Etling CamCam

2. All the way from THSV, with coach Cam

There aren't many notable alums to come out of the halls of Terre Haute South Vigo high school, but the most prominent just happens to call plays for another. 

LSU offensive coordinator Cam Cameron graduated from Terre Haute South Vigo in the late '70s, a good 30-plus years before Danny Etling became a star. Etling graduated in 2013 as a top quarterback prospect, heading to Purdue before eventually uniting with his fellow Brave. 

Cameron has mentored Etling from the get-go, according to Etling's high school coach Mark Raetz. 

“Cam has come back in town and worked with Danny, and Danny went out and worked with Cam when he worked for the (Baltimore) Ravens,” Raetz said in a 2015 interview. “It’s pretty exciting they’re going to work together.”

Twitter Mailbag is a blog series running each Tuesday or Wednesday answering readers’ questions about the LSU football team. Readers submit their questions through Twitter each Tuesday, and the best are posted here with answers. Follow us on Twitter at @RossDellenger to submit a question.

Divinity’s parents told us last week that he’s gained about 15 pounds in his two months in Baton Rouge. He’s up to about 235-240, his mother said in this story. That’s where coaches wanted him.

I’m not sure on Arden Key. As a freshman, Key was not available for interviews last fall so it’s tough to answer that question. Also, Key was not approved to speak with reporters this week despite requests to speak with him.

Reporters only got about 25 minutes at each of the two spring practices so it’s tough to really answer that.

I’ll say this: QB Danny Etling is, indeed, challenging incumbent starter Brandon Harris. There is real competition there, especially with Anthony Jennings absent from the first two days of drills. It’s pretty obvious that even if Jennings were there, he’d likely be third in the rotation behind Harris and Etling.

Other players who appear to be standing out: rising sophomore Toby Weathersby, who’s competing at right tackle with redshirt freshman George Brown Jr.; receiver Dee Anderson, who’s running, at least during drills, as the No. 3 receiver.

Again, with just a few minutes to watch and just two practices in, it’s tough to say. I haven’t necessarily noticed LSU running different drills from any other practices we’ve seen, but that’s not to say they’re not doing it.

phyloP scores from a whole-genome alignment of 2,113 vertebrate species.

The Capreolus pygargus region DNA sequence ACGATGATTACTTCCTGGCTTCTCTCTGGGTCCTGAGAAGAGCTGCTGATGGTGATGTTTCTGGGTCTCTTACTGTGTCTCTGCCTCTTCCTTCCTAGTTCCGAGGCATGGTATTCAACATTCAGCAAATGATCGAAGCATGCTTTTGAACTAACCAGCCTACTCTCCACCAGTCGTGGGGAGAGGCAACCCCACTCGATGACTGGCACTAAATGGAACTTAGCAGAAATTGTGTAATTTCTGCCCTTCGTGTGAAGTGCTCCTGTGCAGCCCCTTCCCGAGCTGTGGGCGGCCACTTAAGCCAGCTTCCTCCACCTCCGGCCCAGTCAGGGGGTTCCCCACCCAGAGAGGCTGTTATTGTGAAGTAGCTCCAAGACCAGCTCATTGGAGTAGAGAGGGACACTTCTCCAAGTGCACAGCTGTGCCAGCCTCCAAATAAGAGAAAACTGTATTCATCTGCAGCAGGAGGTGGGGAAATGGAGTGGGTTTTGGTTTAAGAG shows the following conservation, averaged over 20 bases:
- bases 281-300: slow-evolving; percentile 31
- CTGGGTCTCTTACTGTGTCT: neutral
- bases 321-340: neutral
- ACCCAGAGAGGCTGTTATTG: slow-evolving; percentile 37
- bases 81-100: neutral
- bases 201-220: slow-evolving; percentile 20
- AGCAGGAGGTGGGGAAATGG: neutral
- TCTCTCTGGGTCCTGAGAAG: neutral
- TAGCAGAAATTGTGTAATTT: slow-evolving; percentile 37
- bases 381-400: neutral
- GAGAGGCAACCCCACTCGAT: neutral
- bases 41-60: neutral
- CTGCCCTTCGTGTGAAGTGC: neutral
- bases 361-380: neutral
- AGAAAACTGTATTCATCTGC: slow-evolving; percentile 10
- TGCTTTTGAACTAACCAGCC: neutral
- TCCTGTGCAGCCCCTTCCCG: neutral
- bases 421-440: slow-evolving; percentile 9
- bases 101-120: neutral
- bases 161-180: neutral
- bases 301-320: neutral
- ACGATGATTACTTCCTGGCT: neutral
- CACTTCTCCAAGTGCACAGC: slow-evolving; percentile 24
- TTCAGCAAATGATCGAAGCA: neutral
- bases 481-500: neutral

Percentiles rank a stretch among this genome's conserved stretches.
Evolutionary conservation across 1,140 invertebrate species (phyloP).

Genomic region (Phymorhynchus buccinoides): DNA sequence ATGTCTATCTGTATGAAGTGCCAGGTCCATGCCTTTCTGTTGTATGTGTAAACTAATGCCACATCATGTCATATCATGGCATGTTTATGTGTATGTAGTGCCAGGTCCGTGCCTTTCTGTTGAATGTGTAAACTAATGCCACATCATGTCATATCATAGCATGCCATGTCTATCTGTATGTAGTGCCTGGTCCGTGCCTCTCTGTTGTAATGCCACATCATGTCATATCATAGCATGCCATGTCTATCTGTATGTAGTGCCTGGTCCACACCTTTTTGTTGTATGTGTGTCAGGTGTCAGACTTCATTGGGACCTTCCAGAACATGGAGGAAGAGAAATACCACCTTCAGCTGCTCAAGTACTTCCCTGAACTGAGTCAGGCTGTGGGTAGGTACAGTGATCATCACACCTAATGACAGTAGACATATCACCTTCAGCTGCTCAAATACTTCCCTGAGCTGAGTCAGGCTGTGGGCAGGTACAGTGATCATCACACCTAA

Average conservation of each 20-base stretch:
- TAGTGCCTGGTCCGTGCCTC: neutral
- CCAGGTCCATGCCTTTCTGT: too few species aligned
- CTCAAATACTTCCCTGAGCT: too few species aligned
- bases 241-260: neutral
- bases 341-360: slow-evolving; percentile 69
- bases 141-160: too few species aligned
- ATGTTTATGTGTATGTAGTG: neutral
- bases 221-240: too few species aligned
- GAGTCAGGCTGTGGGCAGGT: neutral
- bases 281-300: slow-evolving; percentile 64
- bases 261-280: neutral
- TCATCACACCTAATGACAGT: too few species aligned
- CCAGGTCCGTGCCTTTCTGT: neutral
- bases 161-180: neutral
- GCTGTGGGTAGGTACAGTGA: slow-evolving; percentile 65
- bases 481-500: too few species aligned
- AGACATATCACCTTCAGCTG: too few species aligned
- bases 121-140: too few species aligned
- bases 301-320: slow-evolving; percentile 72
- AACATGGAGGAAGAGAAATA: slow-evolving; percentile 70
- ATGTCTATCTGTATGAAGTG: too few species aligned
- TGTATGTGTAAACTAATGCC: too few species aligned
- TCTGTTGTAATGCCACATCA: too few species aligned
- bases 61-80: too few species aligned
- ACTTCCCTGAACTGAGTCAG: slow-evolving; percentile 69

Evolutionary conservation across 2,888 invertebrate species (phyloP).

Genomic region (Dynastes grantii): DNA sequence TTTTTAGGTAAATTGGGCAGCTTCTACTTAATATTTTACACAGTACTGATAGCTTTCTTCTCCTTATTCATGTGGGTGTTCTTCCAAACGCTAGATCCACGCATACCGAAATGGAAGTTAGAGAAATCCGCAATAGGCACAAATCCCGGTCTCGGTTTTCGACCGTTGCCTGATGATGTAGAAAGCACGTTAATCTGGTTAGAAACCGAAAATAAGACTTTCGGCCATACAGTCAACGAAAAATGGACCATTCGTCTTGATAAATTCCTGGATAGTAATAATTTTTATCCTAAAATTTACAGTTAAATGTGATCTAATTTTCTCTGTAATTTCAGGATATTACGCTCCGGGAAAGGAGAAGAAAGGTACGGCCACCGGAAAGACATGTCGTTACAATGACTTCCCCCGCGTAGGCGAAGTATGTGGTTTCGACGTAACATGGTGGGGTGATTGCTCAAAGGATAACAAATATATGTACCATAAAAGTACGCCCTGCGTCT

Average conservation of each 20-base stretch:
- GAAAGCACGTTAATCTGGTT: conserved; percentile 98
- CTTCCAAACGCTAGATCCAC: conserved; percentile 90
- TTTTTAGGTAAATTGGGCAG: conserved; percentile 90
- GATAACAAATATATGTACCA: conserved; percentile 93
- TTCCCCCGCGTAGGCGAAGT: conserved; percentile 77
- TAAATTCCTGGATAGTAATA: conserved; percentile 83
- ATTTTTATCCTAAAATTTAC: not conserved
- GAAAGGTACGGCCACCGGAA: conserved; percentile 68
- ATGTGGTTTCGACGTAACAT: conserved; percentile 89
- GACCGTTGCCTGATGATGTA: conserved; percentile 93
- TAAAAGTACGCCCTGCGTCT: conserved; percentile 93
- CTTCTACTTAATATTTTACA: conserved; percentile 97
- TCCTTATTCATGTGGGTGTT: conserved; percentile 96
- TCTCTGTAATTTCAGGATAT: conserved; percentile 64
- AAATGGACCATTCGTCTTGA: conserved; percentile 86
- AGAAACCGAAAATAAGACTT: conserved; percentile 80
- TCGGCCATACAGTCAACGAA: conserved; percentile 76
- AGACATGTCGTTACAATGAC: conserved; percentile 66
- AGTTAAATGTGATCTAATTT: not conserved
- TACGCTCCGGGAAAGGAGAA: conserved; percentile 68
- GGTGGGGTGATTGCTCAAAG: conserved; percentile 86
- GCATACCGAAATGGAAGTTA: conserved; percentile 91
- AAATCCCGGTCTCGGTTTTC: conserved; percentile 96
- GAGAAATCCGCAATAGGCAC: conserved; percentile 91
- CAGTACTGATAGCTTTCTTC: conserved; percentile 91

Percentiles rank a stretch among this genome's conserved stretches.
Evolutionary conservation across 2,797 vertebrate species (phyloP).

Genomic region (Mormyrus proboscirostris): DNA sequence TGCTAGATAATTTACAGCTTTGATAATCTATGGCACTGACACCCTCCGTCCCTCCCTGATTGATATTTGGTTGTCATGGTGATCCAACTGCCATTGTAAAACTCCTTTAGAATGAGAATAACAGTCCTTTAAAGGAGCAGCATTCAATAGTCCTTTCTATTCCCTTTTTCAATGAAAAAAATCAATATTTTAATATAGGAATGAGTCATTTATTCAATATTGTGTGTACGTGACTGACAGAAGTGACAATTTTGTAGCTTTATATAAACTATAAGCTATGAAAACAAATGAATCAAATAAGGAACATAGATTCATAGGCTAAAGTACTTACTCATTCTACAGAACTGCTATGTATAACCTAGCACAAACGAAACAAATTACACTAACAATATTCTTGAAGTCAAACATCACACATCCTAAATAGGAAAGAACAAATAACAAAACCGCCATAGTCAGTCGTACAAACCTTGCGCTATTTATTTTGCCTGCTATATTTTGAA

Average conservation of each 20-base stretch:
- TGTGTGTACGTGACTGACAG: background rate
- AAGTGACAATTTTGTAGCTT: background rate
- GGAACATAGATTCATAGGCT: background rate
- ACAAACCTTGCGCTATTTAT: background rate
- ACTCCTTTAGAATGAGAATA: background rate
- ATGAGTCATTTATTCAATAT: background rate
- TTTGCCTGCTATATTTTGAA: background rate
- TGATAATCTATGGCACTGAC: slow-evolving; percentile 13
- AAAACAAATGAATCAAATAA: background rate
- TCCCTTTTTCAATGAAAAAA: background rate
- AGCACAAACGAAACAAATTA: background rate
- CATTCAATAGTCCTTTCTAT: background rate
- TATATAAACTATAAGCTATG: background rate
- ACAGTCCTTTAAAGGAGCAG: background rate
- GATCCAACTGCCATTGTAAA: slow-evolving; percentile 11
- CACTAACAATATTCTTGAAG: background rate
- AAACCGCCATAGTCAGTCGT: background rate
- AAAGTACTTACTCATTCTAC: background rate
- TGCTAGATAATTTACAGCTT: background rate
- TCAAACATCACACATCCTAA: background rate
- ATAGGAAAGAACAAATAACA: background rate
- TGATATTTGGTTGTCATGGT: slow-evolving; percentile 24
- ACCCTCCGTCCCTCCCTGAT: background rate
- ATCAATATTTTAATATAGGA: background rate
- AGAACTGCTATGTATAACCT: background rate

Les Miles said Monday that LSU is spending more time on the passing game during this spring practice, working on it from start to finish. We can’t say for certain that’s happening because we only get to watch about 25 minutes of individual drills. But Miles seemed adamant Monday that the staff is pouring more time and energy into the passing unit.

As for the receivers, there are certainly some big guys. Mid-year enrollees Dee Anderson and Stephen Sullivan are 6-5 and 6-6, respectively. They tower over LSU’s other receivers, and they seem to be high in the very early rotation.

Anderson was running third and Sullivan fifth during receiver drills. What’s that mean? Maybe nothing, but, usually, the order in which players conduct drills gives you an idea of a pecking order or depth chart. Malachi Dupre, for instance, ran first, and D.J. Chark was second. Tyron Johnson ran behind Anderson at fourth.

The tight ends were performing multiple drills – blocking, receiving, etc. Remember, spring practice, especially early on, is more about teaching than anything else.

It should be noted that a couple of tight ends have not participated in practice, including DeSean Smith and Foster Moreau. Smith was spotted during practice with one of his knees wrapped. He’s recovering from a knee operation/injury, it appears.

We’ll be able to tell you more about this next week after we get a few more looks at practice. Xavier Lewis, at least last season, played mostly nickel and dime. Ed Paris isn’t expected to move from his spot as a reserve cornerback, and, with Kevin Toliver out this spring, you can expect him to see more opportunities this spring.